As for stress, it really can’t be beat. The article went on to explain yoga employs multiple relaxation techniques to help you feel calmer in everyday life. Feeling more zen will allow you to take a step back, instead of freaking out over the little things. Because of this ability to think more clearly, STACK says yoga is one of the best exercises to help athletes stay focused during games. You can apply the same mentality to work. If you’re able to think about the bigger picture, you’ll be able to make better decisions and work through problems faster.

4. Weight lifting

Man lifting weights

Lifting weights might be even better than cardio. | iStock.com

Some guys dread the cardio portion of their workouts so much that the thought of hitting the treadmill might actually cause more stress than it relieves. Good news — weight training could be just as beneficial. Bodybuilding.com explains lifting heavy weights helps you channel your negative energy, which can help lift your mood. In fact, Livestrong says using heavy weight to strain your muscles can actually boost your endorphins faster than cardio. For the most benefit, focus on lifts that target large amounts of muscle and multiple joints.

5. Boxing

Two guys boxing

Boxing can help you get your aggression out. | iStock.com

While any form of exercise can help reduce stress, you want to pick an activity that focuses on the root of the problem. Active.com says boxing is a great choice for men who feel angry since it’s a combative sport. Each punch you throw into a bag will help you work out your aggression in a much healthier way than getting into a shouting match with colleagues or family members.

While beating up a bag is a great way to help you feel better temporarily, Livestrong says it’s important to incorporate some sort of mental workout in order to make your stress vanish for good. This can include writing in a journal or talking things through with a friend.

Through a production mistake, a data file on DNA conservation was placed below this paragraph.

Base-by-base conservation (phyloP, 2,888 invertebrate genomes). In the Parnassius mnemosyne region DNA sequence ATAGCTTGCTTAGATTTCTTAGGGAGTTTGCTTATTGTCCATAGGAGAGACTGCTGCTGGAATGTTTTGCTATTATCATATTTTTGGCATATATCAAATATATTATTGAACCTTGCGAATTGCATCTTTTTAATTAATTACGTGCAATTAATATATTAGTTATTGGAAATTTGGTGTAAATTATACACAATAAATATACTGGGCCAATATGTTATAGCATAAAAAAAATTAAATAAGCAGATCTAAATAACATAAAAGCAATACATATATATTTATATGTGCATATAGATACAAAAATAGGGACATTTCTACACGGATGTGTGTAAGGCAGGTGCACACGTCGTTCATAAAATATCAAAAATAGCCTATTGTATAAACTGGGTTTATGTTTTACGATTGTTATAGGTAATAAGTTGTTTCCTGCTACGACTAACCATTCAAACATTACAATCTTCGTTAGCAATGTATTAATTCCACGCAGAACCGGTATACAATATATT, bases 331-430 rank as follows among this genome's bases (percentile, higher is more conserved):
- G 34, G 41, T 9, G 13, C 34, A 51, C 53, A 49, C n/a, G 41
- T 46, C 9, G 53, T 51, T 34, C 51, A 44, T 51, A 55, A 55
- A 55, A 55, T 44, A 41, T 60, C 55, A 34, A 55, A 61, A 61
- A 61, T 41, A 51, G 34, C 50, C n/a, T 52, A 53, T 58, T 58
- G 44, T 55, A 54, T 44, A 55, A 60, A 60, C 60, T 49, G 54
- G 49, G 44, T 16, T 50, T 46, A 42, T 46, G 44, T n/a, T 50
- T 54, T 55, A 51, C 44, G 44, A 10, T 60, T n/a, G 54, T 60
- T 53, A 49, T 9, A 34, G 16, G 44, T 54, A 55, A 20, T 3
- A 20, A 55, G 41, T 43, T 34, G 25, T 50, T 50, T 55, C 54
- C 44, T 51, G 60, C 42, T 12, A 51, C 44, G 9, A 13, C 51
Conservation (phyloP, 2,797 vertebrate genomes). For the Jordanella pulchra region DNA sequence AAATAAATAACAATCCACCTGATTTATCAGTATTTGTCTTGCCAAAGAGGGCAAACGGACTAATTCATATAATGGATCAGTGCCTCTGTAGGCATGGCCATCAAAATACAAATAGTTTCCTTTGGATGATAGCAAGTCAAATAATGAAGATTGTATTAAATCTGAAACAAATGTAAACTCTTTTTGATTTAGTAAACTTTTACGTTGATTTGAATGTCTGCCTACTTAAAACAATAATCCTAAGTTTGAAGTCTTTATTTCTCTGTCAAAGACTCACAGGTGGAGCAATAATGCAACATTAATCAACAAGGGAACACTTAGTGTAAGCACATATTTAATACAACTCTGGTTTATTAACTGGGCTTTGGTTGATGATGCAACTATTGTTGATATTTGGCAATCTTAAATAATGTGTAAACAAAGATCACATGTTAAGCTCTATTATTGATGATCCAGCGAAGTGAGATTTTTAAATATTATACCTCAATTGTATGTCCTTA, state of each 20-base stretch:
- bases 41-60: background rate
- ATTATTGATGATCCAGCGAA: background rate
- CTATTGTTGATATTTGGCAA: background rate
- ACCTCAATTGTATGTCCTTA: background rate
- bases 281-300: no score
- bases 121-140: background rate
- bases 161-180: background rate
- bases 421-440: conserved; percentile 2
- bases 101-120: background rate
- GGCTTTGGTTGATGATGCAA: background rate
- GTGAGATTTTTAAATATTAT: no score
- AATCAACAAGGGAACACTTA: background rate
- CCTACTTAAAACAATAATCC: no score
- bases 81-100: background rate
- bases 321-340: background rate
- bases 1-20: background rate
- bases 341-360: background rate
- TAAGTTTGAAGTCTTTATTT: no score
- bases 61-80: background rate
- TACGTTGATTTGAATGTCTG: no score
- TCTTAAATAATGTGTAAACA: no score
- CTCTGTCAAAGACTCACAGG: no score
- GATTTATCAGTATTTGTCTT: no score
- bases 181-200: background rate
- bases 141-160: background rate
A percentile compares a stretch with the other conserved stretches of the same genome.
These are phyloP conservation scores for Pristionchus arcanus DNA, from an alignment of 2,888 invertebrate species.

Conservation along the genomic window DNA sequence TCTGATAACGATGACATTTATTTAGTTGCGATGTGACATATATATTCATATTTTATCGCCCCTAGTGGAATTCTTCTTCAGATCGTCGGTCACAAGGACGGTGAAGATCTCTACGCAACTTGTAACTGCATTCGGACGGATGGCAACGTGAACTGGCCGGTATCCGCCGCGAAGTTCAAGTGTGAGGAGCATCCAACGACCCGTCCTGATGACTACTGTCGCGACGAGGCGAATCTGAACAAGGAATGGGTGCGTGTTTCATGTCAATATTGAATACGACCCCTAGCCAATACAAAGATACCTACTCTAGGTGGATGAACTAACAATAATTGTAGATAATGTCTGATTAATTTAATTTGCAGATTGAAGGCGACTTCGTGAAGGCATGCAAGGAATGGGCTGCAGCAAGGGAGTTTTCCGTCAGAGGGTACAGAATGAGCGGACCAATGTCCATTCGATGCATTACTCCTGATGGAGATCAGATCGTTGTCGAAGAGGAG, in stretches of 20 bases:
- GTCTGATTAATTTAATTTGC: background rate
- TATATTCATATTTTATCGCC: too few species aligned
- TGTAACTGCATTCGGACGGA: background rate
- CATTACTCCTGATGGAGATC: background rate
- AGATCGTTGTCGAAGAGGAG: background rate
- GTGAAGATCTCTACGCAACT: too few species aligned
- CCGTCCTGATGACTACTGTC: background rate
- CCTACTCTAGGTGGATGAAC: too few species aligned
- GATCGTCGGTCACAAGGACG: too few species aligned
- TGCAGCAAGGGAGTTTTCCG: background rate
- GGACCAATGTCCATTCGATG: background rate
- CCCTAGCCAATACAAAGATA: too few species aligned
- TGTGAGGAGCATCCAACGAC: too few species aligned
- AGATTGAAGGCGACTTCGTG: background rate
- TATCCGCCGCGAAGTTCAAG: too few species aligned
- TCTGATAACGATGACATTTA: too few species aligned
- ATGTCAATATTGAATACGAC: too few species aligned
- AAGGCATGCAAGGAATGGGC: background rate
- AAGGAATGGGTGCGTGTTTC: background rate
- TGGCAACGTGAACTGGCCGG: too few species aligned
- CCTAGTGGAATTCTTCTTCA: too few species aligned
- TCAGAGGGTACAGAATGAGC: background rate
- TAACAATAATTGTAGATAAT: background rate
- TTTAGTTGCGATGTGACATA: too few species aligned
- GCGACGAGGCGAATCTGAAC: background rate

6. Cycling

male athlete biking on a road in the country

Cycling will reduce your anxiety. | iStock.com

Going for a bike ride is a great way to get your heart pumping and your legs burning. It’s also one of the best ways to reduce anxiety. Bicycling explains regularly incorporating cycling into your life helps manage levels of cortisol and adrenaline. That means you’ll feel less stressed after a ride and also learn to cope with high-pressure situations better in the future.

You’ll get the greatest benefit from biking if you pedal for more than 30 minutes. If finding an extra half hour during your busy day doesn’t seem like a possibility, consider commuting by bike. A study from the University of Aberdeen found people who traveled to work via bicycle reported significantly lower levels of stress and a greater sense of freedom than those who opted for the car or public transit. You could eliminate your stress and save money on gas at the same time.